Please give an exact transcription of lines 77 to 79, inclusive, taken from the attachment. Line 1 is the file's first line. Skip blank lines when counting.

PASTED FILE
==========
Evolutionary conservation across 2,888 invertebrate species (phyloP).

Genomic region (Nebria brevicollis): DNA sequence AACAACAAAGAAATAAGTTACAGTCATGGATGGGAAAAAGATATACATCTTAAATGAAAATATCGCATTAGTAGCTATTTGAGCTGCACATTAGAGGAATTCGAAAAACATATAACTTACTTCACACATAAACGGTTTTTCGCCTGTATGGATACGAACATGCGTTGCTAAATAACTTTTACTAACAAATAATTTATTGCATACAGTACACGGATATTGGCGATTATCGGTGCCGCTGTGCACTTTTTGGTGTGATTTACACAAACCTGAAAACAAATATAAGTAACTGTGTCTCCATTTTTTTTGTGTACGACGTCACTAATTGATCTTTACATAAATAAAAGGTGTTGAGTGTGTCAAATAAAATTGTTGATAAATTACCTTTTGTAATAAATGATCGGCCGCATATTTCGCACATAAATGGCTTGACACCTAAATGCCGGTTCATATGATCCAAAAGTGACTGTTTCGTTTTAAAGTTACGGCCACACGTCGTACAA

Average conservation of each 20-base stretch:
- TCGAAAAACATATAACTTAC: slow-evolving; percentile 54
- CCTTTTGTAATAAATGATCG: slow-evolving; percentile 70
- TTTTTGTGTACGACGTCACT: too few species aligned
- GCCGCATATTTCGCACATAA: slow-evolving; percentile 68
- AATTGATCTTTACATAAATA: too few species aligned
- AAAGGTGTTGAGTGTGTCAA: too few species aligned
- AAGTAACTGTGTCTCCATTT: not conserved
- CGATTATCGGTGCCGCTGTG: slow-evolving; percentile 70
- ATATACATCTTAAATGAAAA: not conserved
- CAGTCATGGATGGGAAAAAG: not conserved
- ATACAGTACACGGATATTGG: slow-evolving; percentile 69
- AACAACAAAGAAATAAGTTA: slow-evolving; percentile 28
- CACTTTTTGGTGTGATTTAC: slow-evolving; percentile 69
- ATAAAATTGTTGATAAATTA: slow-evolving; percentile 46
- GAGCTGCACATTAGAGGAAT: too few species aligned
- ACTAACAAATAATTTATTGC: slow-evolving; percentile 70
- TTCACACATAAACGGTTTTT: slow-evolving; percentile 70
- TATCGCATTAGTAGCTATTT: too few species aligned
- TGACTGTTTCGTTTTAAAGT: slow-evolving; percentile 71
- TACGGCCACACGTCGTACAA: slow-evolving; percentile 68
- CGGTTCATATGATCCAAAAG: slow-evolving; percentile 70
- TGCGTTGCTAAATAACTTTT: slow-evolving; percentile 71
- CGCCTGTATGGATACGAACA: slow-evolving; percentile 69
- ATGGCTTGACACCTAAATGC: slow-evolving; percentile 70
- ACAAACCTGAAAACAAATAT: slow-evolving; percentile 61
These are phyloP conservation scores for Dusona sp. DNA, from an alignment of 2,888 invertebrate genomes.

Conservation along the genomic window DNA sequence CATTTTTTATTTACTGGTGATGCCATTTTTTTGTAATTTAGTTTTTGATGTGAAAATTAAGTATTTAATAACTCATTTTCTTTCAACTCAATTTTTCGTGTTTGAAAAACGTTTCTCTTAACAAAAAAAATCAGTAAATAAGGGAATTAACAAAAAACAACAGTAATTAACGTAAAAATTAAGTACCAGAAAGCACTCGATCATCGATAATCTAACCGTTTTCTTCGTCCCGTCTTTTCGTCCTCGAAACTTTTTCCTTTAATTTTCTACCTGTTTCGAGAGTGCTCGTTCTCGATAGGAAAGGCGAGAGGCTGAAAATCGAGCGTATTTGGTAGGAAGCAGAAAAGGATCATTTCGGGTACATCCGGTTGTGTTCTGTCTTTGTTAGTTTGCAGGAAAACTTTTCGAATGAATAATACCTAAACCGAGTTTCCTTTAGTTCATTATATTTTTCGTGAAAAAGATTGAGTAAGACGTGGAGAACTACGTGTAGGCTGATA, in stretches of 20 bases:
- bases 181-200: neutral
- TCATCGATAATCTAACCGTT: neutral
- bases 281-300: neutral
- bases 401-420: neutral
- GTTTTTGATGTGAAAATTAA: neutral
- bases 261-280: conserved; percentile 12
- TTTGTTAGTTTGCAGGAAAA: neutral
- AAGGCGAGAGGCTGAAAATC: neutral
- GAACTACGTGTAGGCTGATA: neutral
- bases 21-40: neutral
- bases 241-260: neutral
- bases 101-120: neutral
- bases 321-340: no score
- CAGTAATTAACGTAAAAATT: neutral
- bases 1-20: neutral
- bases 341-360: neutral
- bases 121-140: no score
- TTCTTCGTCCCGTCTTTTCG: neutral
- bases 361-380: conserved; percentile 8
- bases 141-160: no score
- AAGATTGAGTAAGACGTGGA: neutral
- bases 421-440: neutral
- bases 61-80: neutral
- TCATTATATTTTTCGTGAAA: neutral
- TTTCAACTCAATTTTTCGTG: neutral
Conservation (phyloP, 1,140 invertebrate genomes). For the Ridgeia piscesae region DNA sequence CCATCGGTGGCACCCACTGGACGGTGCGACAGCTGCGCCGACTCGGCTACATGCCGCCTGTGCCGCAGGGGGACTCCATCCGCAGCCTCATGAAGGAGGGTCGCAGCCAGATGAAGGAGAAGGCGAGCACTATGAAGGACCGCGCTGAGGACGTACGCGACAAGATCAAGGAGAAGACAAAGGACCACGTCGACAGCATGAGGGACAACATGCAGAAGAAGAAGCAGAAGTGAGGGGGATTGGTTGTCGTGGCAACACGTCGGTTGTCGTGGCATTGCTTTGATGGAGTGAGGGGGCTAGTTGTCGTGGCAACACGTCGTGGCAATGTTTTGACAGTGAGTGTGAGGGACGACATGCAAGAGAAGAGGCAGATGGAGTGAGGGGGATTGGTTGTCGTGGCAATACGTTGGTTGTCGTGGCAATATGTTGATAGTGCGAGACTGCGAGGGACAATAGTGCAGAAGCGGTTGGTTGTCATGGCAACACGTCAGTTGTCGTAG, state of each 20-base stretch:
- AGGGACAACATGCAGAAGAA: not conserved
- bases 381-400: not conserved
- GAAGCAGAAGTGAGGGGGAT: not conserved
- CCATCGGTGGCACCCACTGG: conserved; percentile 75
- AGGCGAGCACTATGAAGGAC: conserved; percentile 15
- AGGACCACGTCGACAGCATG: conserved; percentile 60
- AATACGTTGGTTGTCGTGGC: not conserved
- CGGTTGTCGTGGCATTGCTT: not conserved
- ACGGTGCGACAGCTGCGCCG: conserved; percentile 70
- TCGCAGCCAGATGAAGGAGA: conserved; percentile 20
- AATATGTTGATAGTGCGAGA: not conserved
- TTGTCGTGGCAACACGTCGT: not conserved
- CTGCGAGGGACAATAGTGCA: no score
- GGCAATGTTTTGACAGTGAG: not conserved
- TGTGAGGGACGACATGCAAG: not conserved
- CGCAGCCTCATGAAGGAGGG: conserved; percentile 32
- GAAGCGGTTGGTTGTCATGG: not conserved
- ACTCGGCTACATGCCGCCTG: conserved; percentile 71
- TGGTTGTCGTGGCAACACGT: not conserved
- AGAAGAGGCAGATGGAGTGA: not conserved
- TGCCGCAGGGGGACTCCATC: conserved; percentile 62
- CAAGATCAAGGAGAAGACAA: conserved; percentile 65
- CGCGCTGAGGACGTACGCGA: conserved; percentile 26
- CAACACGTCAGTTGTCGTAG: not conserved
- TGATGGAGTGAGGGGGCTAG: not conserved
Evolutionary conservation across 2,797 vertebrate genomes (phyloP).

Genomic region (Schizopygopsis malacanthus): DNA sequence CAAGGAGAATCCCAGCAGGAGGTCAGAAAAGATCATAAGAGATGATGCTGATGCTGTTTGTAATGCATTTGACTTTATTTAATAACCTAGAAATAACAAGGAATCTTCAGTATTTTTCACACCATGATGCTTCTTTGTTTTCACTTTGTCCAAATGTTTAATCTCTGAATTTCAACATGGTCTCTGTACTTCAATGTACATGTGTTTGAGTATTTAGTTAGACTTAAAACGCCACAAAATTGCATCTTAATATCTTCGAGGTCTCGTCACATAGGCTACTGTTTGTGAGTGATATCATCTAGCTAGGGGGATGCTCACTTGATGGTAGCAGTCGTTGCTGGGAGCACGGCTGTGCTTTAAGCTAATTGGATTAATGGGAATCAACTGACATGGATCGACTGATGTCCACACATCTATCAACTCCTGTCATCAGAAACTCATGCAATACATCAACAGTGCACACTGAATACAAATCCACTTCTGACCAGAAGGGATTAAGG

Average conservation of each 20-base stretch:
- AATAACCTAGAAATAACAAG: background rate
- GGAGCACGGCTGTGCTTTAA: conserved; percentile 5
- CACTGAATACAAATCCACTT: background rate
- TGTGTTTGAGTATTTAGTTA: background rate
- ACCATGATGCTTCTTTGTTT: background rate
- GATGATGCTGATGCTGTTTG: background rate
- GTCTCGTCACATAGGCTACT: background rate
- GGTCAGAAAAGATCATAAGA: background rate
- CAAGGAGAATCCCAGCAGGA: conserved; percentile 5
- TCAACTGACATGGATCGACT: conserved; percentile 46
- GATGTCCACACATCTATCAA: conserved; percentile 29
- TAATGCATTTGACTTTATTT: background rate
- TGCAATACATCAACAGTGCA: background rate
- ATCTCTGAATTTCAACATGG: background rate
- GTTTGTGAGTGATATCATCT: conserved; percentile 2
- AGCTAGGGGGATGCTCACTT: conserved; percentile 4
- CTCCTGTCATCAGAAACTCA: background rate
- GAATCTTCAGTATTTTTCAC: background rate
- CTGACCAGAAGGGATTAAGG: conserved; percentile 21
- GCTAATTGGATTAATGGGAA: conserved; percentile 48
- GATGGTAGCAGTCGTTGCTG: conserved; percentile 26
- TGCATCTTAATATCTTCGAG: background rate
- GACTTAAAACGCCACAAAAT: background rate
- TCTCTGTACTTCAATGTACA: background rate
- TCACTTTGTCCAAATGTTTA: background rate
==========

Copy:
- TGCCGCAGGGGGACTCCATC: conserved; percentile 62
- CAAGATCAAGGAGAAGACAA: conserved; percentile 65
- CGCGCTGAGGACGTACGCGA: conserved; percentile 26